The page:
Swiss Re: 'We Need to Run Very Fast Just to Keep Up With the Risk'
Maya Bundt, head of Cyber and Digital Solutions at Swiss Re, discusses how Covid-19 has hit the cyber insurance market, the dilemma of paying ransoms and how supply chain threats could be the next big cyber risk.
2020 broke all records for cyber-attacks. How has the pandemic changed the cyber insurance market?
One of the impacts of the pandemic was a huge quickening of digitalization, which has increased exposure. Over the past months there have been some prominent attacks, impacting many people and generating high losses. This resulted in a heightened awareness among company leaders, who realised that cyber is a real risk to their business. Insurers, in turn, had to adjust to the changed risk landscape, and thus we have seen a stronger push towards better cybersecurity practices, as well as rising prices.
One of the pandemic’s impacts was a huge quickening of digitalization, which has increased exposure.
Will the pandemic trigger a further rise in cyber claims?
I think we are already seeing that now with the rising losses and deteriorating claims ratio. Whether that is directly linked to companies moving their employees into home offices or embracing more digital business models is hard to say. The real reason could be simply ransomware gangs pushing their business model much more aggressively.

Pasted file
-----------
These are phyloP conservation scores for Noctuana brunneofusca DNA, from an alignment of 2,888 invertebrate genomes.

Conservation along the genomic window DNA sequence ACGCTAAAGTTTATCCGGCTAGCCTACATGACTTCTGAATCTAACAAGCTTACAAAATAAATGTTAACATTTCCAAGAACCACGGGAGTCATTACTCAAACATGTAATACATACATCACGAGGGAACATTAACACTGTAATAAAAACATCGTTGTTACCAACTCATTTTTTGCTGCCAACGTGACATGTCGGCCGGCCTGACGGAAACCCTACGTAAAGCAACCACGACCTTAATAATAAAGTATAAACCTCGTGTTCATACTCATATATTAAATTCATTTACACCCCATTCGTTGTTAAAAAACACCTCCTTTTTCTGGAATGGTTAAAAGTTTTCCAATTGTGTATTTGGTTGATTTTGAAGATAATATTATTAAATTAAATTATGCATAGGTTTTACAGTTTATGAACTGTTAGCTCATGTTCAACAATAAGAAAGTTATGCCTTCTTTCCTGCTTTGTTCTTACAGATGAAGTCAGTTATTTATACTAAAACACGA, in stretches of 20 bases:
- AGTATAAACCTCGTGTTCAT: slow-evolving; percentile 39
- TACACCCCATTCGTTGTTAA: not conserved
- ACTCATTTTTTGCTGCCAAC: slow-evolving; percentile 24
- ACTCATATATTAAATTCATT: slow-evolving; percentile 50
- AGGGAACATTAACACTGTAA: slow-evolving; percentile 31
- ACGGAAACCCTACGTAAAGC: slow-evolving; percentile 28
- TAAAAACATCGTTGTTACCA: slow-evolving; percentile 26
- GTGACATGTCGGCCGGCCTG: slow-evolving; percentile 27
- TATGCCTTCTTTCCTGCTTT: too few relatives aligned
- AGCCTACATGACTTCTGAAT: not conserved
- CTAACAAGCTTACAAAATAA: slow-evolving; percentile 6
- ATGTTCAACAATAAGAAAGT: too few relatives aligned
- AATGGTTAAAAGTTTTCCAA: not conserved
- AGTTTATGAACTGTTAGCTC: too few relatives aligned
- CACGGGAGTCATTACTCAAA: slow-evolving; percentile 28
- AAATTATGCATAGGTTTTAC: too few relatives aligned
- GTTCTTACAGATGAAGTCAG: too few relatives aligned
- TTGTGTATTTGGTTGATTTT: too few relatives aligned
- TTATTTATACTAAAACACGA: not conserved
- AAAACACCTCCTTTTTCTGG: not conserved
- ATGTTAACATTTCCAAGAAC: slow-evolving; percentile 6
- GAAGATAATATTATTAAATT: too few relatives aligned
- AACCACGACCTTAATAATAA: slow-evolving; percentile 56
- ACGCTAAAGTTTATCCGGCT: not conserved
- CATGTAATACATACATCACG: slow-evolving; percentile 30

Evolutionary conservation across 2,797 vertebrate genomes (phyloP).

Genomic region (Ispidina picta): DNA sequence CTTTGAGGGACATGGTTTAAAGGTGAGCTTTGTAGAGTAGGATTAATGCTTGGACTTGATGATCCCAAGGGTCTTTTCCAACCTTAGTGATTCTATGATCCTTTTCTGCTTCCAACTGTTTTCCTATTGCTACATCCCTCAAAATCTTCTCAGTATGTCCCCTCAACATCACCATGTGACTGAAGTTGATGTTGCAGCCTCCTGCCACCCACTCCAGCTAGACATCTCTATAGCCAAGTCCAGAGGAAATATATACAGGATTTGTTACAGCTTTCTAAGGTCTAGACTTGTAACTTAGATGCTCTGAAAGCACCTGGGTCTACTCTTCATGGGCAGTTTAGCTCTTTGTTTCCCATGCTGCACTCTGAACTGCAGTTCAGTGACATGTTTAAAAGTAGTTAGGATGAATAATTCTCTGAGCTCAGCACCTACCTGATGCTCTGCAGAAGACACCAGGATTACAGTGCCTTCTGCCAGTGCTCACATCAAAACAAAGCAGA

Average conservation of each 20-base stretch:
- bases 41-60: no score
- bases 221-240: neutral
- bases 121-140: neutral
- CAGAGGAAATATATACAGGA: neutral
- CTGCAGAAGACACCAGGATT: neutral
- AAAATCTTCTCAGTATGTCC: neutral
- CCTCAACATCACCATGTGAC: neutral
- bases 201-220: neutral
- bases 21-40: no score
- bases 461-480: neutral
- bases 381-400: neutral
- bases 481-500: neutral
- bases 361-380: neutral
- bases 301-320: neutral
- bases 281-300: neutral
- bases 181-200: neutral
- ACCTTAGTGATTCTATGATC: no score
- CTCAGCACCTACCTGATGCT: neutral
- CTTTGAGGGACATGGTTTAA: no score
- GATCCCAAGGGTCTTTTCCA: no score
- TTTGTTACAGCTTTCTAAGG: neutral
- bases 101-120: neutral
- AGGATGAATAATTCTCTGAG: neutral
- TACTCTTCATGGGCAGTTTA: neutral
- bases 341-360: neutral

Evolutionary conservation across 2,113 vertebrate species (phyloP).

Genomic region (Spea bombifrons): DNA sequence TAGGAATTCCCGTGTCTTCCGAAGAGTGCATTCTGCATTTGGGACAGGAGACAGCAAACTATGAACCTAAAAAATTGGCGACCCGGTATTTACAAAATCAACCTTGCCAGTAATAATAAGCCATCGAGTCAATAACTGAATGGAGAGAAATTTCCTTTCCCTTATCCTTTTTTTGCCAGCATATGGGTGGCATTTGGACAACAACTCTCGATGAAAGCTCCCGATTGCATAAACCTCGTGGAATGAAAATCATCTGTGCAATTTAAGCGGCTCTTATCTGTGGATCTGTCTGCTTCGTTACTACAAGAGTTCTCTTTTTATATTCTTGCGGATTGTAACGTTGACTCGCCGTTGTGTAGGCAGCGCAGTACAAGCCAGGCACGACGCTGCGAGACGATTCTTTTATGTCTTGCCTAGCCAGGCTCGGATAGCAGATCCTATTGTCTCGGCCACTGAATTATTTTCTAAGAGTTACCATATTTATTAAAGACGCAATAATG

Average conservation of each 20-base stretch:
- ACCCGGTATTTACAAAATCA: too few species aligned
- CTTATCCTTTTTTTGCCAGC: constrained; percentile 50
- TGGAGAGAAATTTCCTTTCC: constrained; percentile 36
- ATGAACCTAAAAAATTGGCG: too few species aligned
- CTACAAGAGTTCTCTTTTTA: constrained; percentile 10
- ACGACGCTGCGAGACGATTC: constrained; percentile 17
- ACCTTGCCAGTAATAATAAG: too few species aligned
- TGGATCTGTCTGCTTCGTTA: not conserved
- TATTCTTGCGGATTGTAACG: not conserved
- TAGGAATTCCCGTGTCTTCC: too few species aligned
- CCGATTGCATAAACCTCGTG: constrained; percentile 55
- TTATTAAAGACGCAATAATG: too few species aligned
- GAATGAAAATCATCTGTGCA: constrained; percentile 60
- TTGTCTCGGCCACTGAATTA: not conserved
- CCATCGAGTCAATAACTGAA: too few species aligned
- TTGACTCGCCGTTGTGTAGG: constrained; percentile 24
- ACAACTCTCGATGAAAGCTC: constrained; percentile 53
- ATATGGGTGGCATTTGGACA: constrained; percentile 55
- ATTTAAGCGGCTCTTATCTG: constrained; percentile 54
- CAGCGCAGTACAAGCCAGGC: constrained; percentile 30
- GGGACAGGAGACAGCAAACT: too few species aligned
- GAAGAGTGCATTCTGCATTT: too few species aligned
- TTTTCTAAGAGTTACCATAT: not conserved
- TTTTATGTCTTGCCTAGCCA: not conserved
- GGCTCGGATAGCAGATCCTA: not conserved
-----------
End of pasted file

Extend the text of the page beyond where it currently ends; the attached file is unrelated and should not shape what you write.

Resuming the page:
The cost of cybercrime this year could total as much as $6 trillion dollars. Can the cyber insurance market really offer meaningful risk transfer?
It is a valid question, if you compare $6 trillion to $7 or $8 billion in global cyber premiums, which is the current size of the cyber insurance market. For many companies, especially SMEs, cyber insurers are taking on a sensible portion of their risk. At the same time, cyber insurance often comes with services that support the insureds before and after an incident, which they find invaluable in helping them to get back on their feet after a cyber-attack.
Equally, the insurance industry is trying to become more comfortable with the risk through better data and modelling. To generate more risk capacity, public-private solutions for the largest cyber-attacks should be looked at, as well as exploring alternative sources of risk capacity, such as the capital markets.
Do you mean government-backed cyber-reinsurance pools?
It is high time we talk about public-private risk transfer solutions. We know that there are cyber risks that are too big to be borne by the private insurance industry alone. I think we need to discuss as a society who will pay for these losses before such a big event happens.
In 2021 alone, rates for cyber insurance have gone up by 30-50%. Has the market reached its limit?
While some news outlets are already talking about a “crisis”, we believe that the current situation is more a stage in the natural development of a still-young market. A crisis might arise if the ransomware epidemic continues to worsen, rendering certain risks like business interruption following a cyber-attack effectively uninsurable. But we are not there yet, and I am optimistic that the measures insurers have taken to improve the quality of their cyber books will be successful.